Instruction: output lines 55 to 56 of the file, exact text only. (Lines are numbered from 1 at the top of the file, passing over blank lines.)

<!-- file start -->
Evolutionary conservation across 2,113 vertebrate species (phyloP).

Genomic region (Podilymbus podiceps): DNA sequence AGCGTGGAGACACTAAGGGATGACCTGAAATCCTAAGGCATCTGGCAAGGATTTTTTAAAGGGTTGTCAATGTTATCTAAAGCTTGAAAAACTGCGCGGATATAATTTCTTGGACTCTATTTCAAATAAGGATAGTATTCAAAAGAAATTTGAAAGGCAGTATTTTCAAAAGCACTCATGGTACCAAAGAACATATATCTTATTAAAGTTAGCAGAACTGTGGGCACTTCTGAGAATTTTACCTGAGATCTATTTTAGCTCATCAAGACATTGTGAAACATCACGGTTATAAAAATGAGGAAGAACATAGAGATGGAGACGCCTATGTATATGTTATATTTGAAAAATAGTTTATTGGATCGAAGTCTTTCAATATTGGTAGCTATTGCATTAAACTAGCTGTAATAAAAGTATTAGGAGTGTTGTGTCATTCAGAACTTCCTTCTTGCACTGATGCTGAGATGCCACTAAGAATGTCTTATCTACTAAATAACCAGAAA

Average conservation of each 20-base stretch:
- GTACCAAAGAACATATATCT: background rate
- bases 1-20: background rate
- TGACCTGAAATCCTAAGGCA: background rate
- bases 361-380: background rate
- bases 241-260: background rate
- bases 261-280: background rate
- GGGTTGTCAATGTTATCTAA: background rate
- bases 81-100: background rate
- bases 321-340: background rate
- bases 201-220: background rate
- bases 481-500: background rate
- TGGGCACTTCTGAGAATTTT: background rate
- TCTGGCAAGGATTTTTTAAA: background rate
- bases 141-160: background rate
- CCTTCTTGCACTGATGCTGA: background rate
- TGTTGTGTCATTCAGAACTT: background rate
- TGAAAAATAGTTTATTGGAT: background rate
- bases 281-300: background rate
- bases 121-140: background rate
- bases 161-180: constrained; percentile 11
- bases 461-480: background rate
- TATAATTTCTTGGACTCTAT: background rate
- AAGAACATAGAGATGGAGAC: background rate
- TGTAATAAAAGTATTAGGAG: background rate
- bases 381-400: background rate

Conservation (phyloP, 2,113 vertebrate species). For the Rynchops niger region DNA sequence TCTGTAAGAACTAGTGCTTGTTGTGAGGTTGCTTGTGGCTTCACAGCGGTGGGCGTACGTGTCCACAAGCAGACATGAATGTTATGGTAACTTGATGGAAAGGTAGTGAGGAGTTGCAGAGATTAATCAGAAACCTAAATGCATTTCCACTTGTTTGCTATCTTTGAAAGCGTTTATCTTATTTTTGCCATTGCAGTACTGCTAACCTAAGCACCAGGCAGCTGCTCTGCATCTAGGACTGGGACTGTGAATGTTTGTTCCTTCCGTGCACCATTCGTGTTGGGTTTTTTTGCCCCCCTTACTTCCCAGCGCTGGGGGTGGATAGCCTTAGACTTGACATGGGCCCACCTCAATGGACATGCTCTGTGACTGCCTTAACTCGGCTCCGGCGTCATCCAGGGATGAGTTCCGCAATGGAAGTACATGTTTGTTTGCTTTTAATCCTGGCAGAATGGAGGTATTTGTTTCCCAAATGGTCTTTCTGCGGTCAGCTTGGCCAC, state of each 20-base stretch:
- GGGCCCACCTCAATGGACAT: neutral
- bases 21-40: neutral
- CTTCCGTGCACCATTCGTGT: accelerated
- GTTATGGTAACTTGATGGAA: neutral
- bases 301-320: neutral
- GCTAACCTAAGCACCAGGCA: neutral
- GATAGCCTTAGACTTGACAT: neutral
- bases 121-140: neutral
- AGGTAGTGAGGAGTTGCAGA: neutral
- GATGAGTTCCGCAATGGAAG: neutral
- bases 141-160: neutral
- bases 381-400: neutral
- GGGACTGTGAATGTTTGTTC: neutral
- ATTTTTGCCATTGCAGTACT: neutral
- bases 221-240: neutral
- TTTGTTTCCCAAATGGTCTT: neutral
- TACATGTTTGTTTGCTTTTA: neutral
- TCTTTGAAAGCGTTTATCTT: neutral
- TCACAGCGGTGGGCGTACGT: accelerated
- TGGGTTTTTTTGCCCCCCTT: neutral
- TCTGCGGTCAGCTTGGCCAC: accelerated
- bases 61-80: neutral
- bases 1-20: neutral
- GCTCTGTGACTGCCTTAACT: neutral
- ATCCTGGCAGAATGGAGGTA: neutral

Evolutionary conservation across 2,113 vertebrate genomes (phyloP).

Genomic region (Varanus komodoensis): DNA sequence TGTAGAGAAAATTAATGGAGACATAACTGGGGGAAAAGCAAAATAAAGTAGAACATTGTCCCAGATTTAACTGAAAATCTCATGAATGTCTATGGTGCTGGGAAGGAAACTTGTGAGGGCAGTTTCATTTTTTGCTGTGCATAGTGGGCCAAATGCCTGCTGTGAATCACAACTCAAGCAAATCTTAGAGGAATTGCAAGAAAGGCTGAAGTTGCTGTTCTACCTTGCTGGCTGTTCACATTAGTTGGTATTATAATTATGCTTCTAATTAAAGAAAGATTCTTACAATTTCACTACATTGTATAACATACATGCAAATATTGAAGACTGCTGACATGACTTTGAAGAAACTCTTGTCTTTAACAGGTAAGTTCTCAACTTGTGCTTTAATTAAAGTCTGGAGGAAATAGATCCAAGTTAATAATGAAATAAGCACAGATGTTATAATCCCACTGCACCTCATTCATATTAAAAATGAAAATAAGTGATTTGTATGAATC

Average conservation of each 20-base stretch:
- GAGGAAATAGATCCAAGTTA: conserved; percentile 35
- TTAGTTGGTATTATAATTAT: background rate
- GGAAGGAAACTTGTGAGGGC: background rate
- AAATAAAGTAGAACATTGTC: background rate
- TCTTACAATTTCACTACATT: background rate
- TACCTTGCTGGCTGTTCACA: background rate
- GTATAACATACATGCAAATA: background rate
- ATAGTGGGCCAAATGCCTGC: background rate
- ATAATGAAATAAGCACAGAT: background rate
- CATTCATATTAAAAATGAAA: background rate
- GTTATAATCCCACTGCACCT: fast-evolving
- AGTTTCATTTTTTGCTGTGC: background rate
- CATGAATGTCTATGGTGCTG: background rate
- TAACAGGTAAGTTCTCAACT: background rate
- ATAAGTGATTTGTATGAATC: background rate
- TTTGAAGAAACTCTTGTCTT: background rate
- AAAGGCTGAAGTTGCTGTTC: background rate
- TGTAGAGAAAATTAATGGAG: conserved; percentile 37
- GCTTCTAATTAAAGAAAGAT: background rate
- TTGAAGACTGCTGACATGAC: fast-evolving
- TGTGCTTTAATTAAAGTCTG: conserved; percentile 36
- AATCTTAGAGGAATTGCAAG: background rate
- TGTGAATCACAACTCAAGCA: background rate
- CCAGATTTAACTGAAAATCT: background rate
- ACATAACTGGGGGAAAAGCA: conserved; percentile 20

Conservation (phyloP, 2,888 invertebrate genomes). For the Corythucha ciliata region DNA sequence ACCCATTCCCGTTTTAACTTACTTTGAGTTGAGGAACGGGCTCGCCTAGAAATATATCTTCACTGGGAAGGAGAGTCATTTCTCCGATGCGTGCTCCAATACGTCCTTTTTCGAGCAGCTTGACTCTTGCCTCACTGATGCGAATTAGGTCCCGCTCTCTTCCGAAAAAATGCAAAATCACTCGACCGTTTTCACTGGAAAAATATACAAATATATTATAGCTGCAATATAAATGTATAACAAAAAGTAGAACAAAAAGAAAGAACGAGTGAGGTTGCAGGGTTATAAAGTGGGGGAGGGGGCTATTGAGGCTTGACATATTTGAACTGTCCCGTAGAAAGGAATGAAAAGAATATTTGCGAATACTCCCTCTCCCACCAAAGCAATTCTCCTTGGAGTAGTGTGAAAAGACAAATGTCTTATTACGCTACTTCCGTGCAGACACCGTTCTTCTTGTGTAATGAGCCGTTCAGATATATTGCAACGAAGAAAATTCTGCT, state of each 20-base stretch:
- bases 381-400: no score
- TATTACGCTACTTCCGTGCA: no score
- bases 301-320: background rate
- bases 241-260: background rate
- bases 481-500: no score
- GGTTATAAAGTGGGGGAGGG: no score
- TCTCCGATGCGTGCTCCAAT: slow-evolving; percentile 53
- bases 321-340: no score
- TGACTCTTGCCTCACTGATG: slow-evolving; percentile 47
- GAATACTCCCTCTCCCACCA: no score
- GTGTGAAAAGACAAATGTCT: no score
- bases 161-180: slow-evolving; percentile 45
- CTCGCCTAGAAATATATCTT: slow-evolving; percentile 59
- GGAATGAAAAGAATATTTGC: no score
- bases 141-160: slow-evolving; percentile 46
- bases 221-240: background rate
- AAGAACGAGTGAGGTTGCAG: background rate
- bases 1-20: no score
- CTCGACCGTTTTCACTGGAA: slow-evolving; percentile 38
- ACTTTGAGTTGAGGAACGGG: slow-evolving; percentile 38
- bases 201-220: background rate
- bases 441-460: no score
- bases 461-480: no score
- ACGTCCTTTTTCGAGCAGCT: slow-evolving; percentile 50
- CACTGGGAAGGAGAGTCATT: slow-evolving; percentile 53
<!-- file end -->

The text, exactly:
Evolutionary conservation across 2,113 vertebrate genomes (phyloP).

Genomic region (Varanus komodoensis): DNA sequence TGTAGAGAAAATTAATGGAGACATAACTGGGGGAAAAGCAAAATAAAGTAGAACATTGTCCCAGATTTAACTGAAAATCTCATGAATGTCTATGGTGCTGGGAAGGAAACTTGTGAGGGCAGTTTCATTTTTTGCTGTGCATAGTGGGCCAAATGCCTGCTGTGAATCACAACTCAAGCAAATCTTAGAGGAATTGCAAGAAAGGCTGAAGTTGCTGTTCTACCTTGCTGGCTGTTCACATTAGTTGGTATTATAATTATGCTTCTAATTAAAGAAAGATTCTTACAATTTCACTACATTGTATAACATACATGCAAATATTGAAGACTGCTGACATGACTTTGAAGAAACTCTTGTCTTTAACAGGTAAGTTCTCAACTTGTGCTTTAATTAAAGTCTGGAGGAAATAGATCCAAGTTAATAATGAAATAAGCACAGATGTTATAATCCCACTGCACCTCATTCATATTAAAAATGAAAATAAGTGATTTGTATGAATC